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Rosie The Riveter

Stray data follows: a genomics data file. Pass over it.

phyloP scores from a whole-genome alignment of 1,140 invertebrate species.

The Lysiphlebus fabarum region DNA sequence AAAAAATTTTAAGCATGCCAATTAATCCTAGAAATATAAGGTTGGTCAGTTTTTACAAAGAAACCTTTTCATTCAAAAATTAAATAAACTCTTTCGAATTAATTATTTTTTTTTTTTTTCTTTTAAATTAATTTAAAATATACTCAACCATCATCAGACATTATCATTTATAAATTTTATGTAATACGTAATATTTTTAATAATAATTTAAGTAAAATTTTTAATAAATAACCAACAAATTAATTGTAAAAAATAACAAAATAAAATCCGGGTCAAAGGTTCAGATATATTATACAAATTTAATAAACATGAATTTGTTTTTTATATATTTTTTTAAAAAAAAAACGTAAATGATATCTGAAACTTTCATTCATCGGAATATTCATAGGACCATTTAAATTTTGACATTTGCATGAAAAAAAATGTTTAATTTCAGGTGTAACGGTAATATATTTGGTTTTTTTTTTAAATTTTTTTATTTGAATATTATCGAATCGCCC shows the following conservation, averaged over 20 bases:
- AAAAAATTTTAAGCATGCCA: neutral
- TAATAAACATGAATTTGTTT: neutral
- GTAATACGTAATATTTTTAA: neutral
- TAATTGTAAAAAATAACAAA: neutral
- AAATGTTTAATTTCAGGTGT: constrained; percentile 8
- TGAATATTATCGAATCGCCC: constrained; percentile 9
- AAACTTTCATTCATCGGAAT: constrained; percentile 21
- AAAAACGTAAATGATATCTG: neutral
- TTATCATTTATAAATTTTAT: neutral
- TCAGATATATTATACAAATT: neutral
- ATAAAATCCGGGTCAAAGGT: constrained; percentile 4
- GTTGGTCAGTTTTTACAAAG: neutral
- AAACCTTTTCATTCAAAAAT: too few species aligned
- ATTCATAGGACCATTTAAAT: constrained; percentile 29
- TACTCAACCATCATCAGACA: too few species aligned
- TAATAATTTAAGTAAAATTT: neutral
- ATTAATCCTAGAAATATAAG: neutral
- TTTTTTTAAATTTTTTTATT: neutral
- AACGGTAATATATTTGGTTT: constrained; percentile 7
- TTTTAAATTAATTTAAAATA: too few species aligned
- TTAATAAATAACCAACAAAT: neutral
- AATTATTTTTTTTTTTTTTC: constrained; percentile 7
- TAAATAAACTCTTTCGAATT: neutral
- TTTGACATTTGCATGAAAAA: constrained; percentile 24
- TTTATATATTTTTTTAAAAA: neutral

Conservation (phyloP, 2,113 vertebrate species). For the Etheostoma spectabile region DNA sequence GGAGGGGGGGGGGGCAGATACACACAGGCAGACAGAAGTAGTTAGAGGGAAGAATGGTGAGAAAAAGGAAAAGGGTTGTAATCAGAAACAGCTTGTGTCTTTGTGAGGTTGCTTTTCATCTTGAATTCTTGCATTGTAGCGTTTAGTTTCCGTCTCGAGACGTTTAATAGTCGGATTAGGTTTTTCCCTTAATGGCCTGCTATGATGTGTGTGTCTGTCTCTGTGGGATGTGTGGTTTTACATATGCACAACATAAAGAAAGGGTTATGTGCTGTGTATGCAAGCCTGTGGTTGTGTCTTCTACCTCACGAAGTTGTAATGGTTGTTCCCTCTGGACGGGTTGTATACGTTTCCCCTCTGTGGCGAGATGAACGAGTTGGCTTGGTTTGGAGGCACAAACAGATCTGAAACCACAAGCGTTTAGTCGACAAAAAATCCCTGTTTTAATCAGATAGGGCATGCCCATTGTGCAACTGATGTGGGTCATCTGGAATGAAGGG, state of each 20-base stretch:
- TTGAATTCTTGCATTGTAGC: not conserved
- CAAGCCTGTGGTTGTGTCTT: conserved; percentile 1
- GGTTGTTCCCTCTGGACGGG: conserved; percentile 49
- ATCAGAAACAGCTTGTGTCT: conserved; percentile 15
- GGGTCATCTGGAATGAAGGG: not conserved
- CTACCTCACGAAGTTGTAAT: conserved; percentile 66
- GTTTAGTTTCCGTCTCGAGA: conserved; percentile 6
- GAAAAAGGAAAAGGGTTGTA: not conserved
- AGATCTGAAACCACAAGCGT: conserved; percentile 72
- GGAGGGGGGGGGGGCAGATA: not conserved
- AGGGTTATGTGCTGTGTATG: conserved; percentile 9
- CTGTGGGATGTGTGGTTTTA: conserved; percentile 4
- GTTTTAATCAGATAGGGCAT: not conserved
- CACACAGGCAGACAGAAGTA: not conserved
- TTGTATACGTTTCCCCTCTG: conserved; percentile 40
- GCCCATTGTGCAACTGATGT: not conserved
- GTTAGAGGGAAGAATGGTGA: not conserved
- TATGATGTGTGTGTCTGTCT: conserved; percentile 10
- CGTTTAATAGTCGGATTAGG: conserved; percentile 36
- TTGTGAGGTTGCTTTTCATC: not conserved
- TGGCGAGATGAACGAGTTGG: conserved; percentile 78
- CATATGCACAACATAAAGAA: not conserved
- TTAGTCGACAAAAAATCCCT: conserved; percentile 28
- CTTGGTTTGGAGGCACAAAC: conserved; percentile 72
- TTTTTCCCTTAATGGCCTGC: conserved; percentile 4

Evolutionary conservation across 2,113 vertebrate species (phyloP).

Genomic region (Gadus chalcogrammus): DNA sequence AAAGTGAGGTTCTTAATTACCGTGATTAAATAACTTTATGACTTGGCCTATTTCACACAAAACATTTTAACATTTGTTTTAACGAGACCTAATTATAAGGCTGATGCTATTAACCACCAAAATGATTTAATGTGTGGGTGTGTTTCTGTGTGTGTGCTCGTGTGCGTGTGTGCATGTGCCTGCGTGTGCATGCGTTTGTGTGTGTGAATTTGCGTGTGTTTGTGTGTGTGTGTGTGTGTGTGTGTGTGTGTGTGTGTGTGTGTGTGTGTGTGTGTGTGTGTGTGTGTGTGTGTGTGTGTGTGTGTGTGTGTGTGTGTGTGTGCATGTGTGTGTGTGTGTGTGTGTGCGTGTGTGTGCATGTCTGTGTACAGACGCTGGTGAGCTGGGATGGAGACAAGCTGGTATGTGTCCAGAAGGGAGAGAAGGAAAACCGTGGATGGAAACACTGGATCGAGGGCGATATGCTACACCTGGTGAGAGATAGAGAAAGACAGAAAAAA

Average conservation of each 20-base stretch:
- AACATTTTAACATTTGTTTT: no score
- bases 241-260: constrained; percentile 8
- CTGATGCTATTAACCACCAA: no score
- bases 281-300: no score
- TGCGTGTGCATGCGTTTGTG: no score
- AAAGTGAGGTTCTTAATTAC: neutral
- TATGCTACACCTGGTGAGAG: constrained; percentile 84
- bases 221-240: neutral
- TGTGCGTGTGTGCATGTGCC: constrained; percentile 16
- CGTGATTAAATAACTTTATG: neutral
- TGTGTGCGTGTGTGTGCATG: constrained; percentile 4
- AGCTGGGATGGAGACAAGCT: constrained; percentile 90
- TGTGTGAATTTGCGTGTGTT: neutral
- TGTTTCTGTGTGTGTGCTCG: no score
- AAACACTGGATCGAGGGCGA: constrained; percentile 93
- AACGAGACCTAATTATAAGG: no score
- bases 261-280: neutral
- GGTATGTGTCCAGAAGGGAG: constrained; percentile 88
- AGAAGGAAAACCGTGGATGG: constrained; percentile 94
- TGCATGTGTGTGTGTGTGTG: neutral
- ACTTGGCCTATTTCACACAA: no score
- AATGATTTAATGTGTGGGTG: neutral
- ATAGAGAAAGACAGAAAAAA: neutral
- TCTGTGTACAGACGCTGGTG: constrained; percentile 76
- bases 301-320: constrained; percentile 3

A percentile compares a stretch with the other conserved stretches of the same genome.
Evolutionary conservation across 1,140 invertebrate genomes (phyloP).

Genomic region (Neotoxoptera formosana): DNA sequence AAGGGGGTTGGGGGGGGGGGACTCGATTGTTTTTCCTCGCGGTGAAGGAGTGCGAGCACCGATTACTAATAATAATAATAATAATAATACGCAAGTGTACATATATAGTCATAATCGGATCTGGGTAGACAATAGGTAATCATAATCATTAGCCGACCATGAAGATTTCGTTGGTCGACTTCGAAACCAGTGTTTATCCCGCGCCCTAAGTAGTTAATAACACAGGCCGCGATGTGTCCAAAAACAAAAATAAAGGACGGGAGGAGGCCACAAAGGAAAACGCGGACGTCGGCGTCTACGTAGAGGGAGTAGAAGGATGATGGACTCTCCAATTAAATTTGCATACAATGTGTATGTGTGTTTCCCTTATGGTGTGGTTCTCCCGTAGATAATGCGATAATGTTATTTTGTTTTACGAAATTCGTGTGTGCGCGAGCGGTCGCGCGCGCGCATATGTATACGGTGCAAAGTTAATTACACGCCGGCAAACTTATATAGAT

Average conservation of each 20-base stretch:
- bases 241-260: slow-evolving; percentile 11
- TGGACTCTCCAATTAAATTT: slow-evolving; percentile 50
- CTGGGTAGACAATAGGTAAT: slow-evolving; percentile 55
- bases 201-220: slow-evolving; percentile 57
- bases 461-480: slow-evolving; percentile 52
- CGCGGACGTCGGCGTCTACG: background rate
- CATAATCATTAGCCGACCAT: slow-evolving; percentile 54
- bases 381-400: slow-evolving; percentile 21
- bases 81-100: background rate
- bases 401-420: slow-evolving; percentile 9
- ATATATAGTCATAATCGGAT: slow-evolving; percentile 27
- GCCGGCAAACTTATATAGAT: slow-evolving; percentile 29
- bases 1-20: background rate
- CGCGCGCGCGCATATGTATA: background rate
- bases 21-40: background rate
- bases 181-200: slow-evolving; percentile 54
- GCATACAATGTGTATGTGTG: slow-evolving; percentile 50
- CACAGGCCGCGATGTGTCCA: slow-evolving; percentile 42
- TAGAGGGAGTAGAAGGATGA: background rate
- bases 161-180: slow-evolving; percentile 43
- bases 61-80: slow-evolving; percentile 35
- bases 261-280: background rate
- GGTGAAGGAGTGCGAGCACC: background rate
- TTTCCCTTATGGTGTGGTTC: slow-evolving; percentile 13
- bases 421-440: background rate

This very cool photo shows the signatures of four women war workers–top: “Allie Mae & Kitty” bottom: “Pauline & Lavina”—on the underside of the wing of a fighter plane they helped build in 1943!  And the very cool photo has an equally very cool backstory: Ceryl Johns, a retired British Royal Navy Officer, discovered the plane, a Vought F4U Corsair, in a junkyard in New Zealand. He also located the daughter of “Kitty,” whose last name was Strickland.  “Thanks! Plain and Simple,” an organization in West Virginia dedicated to honoring “Rosie the Riveters,” brought Johns, his 90-year-old mother, who was a war worker in Britain, together with Kitty’s daughter and other Rosies, at an event in Charleston, West Virginia in 2010.  I recently learned this story from material Anne Montague, executive director of Thanks! Plain and Simple, sent me. I just added the photo to my slide show on “Rosie the Riveter: Women Working on the Home Front in World War II,” which I’m giving tomorrow night in Wood-Ridge, site of a statue to Rosie the Riveter.

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